Tuesday, September 4, 2012

Quantum Duality: The Light/Matter Interaction

While looking in the structure of matter in the visible universe, one can see that everything forms in such an elegant manner.  An a young age, i was in awe by the physical and material world, and how I always thought to myself, "how in the world could all this 'stuff' come together to form such a perfect place.?"  On the atomic level, matter breaks down into 3 distinct particles, protons, neutrons, and electrons.   Scientists say that electrons, protons, and neutrons as well as light on the quantum level, travel through spatial dimensions in a wave like manner.  One night earlier this summer, i was outside in my backyard after a horrific storm that left my home and the majority of my town without power, so i decided to step outside and look up into the vast, beautiful night sky and watch the light reflect off the pool.  The light from the sky lit up the wave like ripples that constantly kept the water in motion.  It got me thinking about how this duality principle actually works.  Everything in the universe works in a wave like manner until you look at it.  But how how does that work?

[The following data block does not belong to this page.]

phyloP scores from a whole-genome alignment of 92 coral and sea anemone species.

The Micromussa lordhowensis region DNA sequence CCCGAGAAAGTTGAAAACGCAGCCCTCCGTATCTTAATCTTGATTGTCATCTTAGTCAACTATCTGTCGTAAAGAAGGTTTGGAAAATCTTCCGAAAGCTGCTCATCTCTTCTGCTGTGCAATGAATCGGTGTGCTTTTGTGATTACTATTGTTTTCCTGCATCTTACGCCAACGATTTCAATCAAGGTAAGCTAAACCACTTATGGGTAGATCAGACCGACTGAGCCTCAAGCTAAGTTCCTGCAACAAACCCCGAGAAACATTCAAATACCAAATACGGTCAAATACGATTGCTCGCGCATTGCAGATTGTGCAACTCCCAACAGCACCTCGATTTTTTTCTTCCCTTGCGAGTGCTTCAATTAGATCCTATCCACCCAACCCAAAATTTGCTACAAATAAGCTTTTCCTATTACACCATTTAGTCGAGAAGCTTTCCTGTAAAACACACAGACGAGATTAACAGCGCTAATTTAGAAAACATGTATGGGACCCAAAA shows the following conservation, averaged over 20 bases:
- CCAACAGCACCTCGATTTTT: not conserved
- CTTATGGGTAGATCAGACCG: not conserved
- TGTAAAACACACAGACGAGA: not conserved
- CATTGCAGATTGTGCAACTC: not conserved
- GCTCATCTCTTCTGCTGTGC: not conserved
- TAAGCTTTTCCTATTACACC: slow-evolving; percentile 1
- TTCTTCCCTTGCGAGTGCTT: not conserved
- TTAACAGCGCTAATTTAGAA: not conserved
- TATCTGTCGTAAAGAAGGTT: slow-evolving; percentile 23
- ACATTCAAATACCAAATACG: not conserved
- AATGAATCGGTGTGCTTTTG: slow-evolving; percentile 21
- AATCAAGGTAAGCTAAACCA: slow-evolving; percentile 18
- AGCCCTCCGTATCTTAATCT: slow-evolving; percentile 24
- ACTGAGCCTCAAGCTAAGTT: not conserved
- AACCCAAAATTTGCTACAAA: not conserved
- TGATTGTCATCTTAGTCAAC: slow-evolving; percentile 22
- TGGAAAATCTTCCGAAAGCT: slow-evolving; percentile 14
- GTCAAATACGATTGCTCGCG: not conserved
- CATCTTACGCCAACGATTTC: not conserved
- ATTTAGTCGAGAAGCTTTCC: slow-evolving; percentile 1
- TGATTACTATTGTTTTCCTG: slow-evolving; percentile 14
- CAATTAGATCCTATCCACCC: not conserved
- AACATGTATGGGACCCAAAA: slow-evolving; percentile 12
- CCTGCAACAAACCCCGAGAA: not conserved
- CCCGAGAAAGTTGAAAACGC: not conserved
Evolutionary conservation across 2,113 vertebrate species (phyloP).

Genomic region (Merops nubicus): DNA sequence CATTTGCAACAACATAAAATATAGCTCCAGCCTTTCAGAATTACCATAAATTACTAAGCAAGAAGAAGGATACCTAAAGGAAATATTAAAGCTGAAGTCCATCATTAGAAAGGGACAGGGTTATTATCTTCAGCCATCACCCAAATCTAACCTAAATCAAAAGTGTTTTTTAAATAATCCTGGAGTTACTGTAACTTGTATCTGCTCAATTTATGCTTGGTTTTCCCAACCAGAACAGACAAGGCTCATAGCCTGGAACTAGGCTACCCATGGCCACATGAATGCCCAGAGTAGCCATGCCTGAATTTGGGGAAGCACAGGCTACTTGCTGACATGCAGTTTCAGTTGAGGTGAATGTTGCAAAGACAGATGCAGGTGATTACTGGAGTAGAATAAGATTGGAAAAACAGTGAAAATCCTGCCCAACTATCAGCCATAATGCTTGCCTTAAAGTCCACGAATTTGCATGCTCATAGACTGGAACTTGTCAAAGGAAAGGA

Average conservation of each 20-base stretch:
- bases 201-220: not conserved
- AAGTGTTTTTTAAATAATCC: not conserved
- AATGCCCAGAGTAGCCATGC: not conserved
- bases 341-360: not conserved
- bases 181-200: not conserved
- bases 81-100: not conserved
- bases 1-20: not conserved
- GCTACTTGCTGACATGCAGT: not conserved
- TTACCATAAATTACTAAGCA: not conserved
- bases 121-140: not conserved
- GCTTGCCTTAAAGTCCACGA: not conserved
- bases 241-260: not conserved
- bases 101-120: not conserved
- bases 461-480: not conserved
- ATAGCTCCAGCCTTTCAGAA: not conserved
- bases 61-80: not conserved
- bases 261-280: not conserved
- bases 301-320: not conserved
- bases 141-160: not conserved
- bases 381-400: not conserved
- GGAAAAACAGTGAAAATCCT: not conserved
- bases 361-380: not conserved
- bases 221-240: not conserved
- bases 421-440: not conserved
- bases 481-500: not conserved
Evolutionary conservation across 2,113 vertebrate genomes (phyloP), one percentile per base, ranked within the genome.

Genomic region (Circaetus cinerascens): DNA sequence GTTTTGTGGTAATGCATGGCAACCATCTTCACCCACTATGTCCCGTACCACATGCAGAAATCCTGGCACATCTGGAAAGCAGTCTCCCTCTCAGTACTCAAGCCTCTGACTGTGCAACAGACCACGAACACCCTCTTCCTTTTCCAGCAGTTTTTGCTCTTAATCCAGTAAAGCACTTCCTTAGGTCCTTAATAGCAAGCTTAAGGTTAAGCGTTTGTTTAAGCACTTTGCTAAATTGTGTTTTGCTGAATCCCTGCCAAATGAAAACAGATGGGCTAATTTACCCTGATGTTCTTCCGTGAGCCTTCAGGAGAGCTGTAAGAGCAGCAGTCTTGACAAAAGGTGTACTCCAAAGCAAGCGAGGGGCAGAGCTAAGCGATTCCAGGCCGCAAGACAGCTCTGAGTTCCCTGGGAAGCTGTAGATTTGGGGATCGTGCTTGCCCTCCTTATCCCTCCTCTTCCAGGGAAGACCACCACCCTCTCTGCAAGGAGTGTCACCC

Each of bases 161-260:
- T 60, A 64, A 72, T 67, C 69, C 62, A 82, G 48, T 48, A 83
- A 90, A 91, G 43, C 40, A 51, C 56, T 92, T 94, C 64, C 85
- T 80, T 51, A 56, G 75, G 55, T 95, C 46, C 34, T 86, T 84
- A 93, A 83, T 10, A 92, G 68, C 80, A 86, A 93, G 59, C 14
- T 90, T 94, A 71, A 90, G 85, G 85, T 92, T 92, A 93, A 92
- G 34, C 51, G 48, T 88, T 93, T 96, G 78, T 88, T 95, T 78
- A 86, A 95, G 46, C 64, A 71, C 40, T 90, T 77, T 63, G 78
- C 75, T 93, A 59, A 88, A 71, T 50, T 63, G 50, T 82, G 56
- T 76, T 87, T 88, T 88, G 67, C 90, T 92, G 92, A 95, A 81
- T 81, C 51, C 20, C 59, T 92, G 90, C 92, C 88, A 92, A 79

As we all know, we are able to see things in the material world by bouncing light off it, and that light reaches our eyes, and is transferred as electronic information to the back of our brains, and is then transferred, reflected, and enhanced back out to what we see.  So how on the quantum level can something be a particle and a wave.  When you are not looking at something, a collection of particles such as electrons can work in a manner that resemble a wave function.  When you bounce light off an electron, and you observe it at the speed of light, for that split second, you can measure and quantify that particular electron in a well defined place in space and time.  That elecron, the next nano-second may not be there in anymore, but once you bounce light or photons off the electron, you are able measure that particular particle. 

          In a sense, the quantum world works and both waves and as particles, it all depends if you are looking at it.  When one bounces light off an object, the interaction between light and matter gives it a well-defined location in space and time.  When you are not looking at it, in theory, it can be there and not be there at the same time, but on a larger scale it seems to be quite far-fetched because as people we are conditioned to know things are there even when we do not see them. 

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